The Reuters Digital Vision Program is a one-year fellowship at Stanford University for mid-career tech professionals. I'm blogging my experiences there: the amazing guest speakers, the interesting classes and discussion groups with other fellows, and thoughts on how technology can help reduce the gulf between the global rich and poor.

Saturday, April 23, 2005

RDVP Seminar: Henry Lowood (4/20/2005)

Henry Lowood came to speak about computer games, of the Serious Games variety. Stuart invited him hoping that by using the interactivity and playful attributes that cause people to spend hours with regular games, we could create powerful tools to help end users engage with our project material. We learned a bit about the debate of "narratology vs. ludology" (are games about telling stories or just about playing?) and the challenge between the pedagogical aspect of creating a simulation versus playing one. I was also surprised to learn how widespread game playing is--in Korea there's a virtual world game that counts some 4M subscribers (out of a population of 45M). And of course, some of the "lurid details" of the gaming world came up: the sad popularity of violent games like Grand Theft Auto and the lack of games that focus on growth and development rather than conflict. Henry did talk about some games like September 12th, where the nominal goal is to shoot cruise missles at terrorists, but killing civilians by mistake generates more terrorists. The game is "rigged" to make it impossible to win--a statement that Lowood compared to a political cartoon. The author of "Kaboom" (suicide bomber simulation) claimed not to have a political agenda. "There's nothing political in my game. It's just about someone blowing himself up."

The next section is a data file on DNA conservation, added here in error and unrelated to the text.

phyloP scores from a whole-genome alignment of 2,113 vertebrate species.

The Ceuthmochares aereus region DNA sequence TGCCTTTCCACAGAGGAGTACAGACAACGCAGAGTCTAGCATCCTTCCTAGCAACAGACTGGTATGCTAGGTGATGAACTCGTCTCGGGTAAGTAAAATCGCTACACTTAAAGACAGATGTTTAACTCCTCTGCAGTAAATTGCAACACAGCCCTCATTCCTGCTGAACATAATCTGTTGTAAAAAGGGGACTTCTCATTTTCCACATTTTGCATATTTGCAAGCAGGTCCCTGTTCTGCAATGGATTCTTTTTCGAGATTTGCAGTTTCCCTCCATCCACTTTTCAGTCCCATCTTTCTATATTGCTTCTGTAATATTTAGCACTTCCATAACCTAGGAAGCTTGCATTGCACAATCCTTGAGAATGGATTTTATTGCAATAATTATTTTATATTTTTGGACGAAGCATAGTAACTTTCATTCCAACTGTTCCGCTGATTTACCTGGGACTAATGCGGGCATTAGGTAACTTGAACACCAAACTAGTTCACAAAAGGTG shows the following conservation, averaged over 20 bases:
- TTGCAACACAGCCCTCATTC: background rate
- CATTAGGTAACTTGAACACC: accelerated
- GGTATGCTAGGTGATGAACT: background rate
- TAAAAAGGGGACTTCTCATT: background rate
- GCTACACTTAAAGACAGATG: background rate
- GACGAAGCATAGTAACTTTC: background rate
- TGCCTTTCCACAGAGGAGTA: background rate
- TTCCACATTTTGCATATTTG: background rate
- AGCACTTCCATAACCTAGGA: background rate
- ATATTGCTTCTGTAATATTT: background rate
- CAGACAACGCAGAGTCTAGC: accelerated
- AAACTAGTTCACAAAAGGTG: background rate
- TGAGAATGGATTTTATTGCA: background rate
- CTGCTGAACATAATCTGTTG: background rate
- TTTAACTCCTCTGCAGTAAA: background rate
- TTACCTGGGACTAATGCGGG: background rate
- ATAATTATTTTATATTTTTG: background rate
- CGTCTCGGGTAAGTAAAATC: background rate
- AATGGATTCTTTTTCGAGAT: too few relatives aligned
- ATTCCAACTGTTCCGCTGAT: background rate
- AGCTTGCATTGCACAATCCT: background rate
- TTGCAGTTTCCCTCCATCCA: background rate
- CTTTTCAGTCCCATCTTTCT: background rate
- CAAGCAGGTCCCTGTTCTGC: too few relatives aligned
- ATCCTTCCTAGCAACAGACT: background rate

Perhaps a bit more relevant to the RDVP focus of the developing world was the real world sweatshops where low-paid workers are taught simple "farming" techniques in the virtual world to accumulate points that can be converted into weapons, etc, and sold (for real dollars) on eBay (See for example, their market in Ultima Online goods). Upset by the manipulation of the game, a set of vigilantes has sprung up, trying to eliminate these farmers by drawing monsters to where the farmers do their work. Untrained in defense, the farmers are killed. So now, the virtual sweatshop managers are training their workers in virtual self-defense, too. Sigh.

Henry shared in my nostalgia for turn-based model/data simulation games, but said that they have been in decline, out of favor after the advance of the "Quake" model of "experiential" (also called first-person shooter) games. Even real-time strategy games are becoming action/click-oriented, he said.